I may have mentioned it before but many, many years ago I had a boss who measured any given job according to two axes: impact and accountability. From his viewpoint the perfect job was one that had maximum impact (you had a lot of influence, a lot of power) and minimum accountability (you couldn’t get blamed if something went wrong).
By that standard the job of U. S. senator, for example, and particularly a U. S. senator from the state of Illinois is practically the perfect job. You have, if you care to wield it, substantial influence but practically no accountability. Certainly the voters won’t hold you accountable for anything.
And according to that standard being Secretary of the Treasury has got to be one of the very worst jobs in government. Your actual influence is nothing like as much as the title might suggest and you’ll be blamed for practically everything that might go wrong with the economy.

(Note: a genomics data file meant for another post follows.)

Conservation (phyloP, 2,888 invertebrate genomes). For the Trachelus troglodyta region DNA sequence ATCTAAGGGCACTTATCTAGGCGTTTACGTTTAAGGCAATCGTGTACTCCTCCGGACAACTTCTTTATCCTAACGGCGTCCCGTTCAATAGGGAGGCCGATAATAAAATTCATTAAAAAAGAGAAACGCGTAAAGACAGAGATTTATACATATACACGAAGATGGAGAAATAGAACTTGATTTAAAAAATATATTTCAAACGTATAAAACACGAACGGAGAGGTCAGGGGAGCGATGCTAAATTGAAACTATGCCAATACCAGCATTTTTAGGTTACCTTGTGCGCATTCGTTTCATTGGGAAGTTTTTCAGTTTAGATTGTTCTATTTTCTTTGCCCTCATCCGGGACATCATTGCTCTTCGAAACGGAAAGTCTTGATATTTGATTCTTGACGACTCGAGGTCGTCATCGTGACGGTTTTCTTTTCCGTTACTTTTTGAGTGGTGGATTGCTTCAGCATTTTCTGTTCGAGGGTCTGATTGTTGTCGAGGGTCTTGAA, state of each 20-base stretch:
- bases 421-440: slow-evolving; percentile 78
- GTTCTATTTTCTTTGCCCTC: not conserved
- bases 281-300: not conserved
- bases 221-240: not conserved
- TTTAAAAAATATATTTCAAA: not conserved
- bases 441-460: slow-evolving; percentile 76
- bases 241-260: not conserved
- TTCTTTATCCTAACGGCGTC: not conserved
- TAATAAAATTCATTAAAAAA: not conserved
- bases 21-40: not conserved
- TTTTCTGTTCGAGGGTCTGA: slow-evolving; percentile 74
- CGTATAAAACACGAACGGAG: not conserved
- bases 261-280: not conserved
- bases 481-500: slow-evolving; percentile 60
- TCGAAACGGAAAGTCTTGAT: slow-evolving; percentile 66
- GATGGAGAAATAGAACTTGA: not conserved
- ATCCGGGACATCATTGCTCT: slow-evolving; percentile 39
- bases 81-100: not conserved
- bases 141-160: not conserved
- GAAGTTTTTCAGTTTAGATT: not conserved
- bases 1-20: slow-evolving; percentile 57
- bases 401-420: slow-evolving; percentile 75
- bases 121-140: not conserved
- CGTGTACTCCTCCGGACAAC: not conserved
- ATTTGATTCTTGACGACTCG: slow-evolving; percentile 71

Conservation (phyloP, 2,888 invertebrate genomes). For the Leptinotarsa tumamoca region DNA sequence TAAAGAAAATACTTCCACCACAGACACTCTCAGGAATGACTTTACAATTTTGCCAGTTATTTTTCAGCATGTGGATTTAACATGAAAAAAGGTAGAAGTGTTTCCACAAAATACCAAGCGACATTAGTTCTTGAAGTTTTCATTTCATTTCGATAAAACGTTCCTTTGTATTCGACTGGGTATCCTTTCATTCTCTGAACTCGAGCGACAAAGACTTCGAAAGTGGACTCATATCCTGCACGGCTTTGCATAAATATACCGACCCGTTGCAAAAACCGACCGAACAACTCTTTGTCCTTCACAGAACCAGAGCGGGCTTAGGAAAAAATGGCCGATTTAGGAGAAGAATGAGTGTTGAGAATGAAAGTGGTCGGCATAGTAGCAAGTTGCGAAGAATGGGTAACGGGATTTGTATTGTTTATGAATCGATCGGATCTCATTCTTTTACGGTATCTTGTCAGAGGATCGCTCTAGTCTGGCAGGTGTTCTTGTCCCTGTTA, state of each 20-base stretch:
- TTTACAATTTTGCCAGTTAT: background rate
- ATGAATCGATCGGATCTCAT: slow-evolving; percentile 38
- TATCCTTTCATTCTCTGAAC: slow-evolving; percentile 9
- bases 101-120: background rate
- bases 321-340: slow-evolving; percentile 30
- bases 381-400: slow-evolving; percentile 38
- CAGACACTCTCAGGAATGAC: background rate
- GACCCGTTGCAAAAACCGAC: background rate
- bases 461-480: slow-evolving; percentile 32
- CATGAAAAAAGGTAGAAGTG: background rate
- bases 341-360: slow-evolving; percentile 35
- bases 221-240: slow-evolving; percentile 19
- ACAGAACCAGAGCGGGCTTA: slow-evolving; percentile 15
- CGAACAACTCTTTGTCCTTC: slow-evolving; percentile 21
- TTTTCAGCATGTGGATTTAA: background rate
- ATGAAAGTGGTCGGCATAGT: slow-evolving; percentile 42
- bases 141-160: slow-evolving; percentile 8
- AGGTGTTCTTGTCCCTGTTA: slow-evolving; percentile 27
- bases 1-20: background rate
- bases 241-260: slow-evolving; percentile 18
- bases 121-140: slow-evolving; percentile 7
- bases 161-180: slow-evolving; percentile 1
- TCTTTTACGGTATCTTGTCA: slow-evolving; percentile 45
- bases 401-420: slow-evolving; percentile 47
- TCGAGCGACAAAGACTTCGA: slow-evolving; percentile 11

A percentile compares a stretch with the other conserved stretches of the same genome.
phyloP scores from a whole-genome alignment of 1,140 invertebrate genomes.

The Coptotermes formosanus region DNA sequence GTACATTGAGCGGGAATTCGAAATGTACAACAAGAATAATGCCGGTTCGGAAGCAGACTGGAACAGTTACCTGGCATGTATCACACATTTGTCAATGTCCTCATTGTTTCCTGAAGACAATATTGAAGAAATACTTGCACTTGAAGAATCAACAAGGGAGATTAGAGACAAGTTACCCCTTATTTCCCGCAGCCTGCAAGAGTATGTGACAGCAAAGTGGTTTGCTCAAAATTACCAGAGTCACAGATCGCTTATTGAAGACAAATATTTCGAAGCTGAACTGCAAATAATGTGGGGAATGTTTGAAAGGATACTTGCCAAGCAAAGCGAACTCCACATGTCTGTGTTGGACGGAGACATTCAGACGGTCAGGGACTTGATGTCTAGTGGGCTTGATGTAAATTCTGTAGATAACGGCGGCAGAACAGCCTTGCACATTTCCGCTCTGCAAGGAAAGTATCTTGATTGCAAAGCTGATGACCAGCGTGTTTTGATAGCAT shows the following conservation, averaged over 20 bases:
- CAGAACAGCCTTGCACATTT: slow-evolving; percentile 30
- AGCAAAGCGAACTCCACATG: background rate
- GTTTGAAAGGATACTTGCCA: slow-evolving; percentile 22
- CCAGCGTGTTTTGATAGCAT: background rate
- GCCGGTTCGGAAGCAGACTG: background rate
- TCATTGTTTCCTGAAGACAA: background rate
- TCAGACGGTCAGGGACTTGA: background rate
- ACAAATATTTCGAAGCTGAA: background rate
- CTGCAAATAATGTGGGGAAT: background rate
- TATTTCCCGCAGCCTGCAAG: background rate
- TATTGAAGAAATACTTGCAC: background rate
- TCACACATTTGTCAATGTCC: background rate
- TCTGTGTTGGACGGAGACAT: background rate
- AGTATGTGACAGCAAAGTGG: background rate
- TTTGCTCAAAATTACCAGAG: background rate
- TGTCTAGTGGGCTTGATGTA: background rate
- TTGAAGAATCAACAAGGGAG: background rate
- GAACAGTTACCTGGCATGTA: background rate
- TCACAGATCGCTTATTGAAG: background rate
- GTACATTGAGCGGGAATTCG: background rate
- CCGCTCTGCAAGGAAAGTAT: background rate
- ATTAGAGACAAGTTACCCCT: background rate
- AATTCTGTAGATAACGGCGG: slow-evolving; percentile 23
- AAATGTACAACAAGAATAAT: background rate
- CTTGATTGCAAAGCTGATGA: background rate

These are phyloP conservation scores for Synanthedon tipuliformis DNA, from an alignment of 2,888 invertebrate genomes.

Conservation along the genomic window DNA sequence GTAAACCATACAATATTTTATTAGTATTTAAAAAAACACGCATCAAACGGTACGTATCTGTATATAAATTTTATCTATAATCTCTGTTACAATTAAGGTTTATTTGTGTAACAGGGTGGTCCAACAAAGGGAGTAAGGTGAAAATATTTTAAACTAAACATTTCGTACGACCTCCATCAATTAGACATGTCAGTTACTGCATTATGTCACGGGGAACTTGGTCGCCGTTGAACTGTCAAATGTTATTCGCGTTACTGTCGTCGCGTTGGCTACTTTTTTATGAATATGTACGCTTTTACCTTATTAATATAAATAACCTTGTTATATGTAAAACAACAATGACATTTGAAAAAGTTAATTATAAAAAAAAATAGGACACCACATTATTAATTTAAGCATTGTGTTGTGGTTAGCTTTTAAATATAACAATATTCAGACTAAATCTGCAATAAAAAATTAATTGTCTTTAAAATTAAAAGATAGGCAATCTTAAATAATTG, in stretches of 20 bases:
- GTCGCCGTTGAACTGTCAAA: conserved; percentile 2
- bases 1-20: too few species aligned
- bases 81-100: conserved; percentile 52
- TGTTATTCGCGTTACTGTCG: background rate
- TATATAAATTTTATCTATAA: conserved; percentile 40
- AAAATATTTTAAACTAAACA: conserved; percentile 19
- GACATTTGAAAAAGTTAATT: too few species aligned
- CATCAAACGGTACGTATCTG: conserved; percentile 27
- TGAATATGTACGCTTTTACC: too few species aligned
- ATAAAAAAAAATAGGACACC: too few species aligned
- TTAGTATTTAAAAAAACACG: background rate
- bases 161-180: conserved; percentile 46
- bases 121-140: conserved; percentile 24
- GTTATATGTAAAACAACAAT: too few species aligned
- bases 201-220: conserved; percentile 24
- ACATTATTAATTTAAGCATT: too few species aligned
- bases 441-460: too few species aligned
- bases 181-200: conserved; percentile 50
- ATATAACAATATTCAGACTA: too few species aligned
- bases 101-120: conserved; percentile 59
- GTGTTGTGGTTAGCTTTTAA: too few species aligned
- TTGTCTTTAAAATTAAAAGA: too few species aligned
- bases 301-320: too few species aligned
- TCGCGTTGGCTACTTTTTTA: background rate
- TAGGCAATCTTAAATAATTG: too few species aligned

This morning James Joyner’s in a verdict on Tim Geithner’s tenure as Secretary of the Treasury is terse:
If Geithner continues to be an obstacle to Obama’s agenda, he’ll soon be — gone.
I’ve already got my nominee for the job ready: Rahm Emanuel. His time at Wasserstein Perella and his stint on the board of Freddie Mac certainly qualify him for the job. He’s knows the players and the lingo and I think he’s got the toughness of mind that is likely to be needed in the current climate.
Of course, most of the jobs public and private that Mr. Emanuel has held have been optimal ones by my old boss’s reckoning, maximum impact, minimal accountability, and that’s certainly true of his current job as President Obama’s Chief of Staff.
I doubt he’d want what’s likely to be the hot seat of this administration.
I see that Gail Collins over at the New York Times is supporting my case for Rahm Emanuel for Treasury Secretary:
We need a Treasury secretary so terrifying that if you were stuck in an elevator alone with him, you would just automatically hand over your wallet and credit cards.
We have a winner!